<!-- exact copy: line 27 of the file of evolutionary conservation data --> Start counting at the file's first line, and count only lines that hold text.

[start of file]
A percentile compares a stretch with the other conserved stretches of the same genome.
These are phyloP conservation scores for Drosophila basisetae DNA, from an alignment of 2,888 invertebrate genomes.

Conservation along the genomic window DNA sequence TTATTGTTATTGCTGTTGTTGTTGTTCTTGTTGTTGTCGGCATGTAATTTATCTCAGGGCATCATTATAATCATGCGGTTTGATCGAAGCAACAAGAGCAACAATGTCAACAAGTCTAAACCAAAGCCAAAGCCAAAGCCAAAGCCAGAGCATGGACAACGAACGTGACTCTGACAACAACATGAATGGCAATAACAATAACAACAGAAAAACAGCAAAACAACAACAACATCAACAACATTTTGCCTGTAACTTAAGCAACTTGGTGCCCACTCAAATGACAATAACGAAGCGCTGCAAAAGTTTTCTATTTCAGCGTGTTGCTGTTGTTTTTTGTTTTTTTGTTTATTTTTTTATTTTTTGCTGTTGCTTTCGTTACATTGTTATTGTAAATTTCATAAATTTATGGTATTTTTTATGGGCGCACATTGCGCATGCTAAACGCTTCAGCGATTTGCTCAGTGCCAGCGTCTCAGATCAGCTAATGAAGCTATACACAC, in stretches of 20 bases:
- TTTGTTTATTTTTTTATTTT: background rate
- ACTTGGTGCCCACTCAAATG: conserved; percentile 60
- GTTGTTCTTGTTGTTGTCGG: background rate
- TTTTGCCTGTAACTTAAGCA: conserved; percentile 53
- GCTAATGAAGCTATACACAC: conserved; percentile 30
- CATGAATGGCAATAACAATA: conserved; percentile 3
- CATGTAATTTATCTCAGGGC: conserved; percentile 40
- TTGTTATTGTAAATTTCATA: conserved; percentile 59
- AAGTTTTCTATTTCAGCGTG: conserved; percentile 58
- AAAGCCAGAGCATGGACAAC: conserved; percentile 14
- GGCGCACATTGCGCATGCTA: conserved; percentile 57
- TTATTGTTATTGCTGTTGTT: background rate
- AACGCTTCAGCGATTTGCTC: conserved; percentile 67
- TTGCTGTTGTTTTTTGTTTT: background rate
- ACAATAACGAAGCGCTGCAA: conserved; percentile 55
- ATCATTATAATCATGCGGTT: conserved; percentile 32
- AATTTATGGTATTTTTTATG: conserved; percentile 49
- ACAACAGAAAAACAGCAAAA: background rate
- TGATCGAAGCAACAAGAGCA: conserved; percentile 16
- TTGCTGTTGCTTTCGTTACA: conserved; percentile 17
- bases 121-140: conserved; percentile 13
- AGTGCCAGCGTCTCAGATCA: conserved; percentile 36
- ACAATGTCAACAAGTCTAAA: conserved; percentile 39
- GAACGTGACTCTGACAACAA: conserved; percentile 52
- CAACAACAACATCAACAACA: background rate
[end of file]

- GAACGTGACTCTGACAACAA: conserved; percentile 52